His first clear memory was watching his father cut firewood at their winter cabin, and being transfixed by the fact that he could see the ax fall noticeably before he heard the chop. Ever since, the concepts of light and sound fascinated him, and he followed his passion into the sciences.
His next big “a ha” moment was when he learned that, for a beam of light, time doesn’t exist. Everything that has, is, or will happen occurs at the same time, since it is perpetually moving at the fastest speed possible. He dove into relativity and the study of reference frames – after all, everything, even measure of light, depended on your perspective.
Late in college he did experiments with Cherenkov Radiation, that awe-inspiring blue light that comes from radioactive particles interacting with heavy water – it was essentially a sonic boom, but with light, because it was moving faster than it “should be able to” through the medium.
He was hooked. He theorized that, since light could be slowed or changed as it passed through mediums, and light experienced no time of its own, it should be possible to construct materials, or at least a point of observation, where light and space itself could go in any direction desired, even backwards. His colleagues at the university thought he was a crack-pot, and his papers were soundly rejected from peer-reviewed journals.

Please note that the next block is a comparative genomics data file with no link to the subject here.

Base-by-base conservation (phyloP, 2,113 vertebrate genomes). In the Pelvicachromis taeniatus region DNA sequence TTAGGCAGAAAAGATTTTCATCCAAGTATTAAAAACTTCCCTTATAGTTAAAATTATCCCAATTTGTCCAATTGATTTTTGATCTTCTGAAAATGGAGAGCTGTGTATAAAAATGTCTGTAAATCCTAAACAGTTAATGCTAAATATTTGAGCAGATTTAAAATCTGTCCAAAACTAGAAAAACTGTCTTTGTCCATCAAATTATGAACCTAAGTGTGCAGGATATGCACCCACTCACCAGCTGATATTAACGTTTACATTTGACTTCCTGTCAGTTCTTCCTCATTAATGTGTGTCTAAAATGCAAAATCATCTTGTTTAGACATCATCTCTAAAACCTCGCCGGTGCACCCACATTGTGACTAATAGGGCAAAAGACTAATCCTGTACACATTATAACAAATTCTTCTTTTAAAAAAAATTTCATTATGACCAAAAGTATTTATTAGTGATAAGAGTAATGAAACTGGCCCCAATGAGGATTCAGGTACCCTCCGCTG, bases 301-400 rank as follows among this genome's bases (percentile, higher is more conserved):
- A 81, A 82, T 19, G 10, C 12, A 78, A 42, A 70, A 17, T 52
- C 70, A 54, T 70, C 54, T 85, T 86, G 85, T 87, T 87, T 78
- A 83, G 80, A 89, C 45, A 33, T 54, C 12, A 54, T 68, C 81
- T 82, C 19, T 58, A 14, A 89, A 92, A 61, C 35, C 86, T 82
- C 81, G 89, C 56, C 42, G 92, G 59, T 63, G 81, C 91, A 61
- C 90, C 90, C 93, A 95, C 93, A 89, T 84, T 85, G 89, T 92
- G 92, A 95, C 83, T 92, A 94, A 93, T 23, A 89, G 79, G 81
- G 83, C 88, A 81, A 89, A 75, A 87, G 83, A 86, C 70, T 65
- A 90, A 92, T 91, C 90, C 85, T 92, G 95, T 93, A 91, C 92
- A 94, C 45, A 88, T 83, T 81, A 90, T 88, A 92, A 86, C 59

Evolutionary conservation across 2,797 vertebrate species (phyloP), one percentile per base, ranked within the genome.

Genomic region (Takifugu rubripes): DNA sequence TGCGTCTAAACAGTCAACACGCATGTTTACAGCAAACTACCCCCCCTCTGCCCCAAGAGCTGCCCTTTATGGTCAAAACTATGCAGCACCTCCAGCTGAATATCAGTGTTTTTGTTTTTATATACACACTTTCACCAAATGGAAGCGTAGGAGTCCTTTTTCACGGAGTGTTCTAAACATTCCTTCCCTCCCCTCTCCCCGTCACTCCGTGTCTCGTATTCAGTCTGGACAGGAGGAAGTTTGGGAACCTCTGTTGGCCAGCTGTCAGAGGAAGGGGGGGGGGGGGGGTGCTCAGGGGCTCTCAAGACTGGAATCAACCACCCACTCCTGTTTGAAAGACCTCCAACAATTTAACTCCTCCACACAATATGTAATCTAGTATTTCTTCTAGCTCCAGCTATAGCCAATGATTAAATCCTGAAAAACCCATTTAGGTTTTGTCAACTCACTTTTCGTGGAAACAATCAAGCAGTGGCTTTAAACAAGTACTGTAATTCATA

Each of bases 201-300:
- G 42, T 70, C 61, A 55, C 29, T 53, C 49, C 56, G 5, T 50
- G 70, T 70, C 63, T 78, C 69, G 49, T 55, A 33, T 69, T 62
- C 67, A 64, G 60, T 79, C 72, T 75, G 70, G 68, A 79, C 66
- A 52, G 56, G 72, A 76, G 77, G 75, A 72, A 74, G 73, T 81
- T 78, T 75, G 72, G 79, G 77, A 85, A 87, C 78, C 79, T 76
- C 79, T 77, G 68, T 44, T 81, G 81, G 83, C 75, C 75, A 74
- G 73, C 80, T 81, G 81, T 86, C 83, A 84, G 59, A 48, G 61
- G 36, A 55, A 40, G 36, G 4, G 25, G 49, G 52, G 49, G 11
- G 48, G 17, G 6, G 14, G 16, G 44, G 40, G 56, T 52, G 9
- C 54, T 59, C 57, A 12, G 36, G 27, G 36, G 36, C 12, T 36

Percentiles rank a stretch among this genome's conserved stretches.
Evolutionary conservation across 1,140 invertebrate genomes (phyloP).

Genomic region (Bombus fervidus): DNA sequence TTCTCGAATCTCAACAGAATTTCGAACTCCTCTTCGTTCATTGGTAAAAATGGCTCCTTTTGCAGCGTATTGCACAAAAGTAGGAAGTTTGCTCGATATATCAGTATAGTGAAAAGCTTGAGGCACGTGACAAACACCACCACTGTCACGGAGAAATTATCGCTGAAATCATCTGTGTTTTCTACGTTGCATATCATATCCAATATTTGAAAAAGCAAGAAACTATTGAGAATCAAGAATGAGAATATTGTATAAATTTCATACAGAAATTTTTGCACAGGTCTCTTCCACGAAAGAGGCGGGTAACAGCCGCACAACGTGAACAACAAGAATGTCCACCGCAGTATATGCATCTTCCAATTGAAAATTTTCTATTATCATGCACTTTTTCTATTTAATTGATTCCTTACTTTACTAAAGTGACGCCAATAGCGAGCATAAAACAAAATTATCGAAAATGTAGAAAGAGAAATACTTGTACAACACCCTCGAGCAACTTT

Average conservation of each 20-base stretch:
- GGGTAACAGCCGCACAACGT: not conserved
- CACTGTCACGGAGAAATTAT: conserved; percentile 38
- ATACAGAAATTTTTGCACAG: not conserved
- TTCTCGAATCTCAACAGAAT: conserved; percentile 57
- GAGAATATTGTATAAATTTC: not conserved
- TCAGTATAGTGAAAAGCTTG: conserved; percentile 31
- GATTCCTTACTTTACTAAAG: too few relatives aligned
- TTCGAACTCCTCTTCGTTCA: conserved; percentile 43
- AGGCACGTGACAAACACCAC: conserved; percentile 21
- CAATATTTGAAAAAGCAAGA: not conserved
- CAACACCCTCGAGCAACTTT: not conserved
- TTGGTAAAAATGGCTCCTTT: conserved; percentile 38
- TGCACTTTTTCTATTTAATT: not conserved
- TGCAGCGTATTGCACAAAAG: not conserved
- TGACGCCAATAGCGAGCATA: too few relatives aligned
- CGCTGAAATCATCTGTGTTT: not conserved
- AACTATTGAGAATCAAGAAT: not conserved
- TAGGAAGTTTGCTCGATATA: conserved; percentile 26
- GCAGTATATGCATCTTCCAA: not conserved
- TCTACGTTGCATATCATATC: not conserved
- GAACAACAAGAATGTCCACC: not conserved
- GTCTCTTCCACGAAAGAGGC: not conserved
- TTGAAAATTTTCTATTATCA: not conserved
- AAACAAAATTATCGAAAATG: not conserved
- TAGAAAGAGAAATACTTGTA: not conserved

If it weren’t for the quiet urging of his mentor and graduate advisor, Dr. Emma Jalesco, he may have given up the whole idea. What she saw in him he never knew, but her encouragement was always enough to get him back in the lab, designing new experiments.
One late night, he succeeded, and his world changed forever – just as Dr. Jalesco hoped it would.
Recommended Traditions: Order of Hermes, Son of Ether
Recommended Spheres: Time, Forces, Correspondence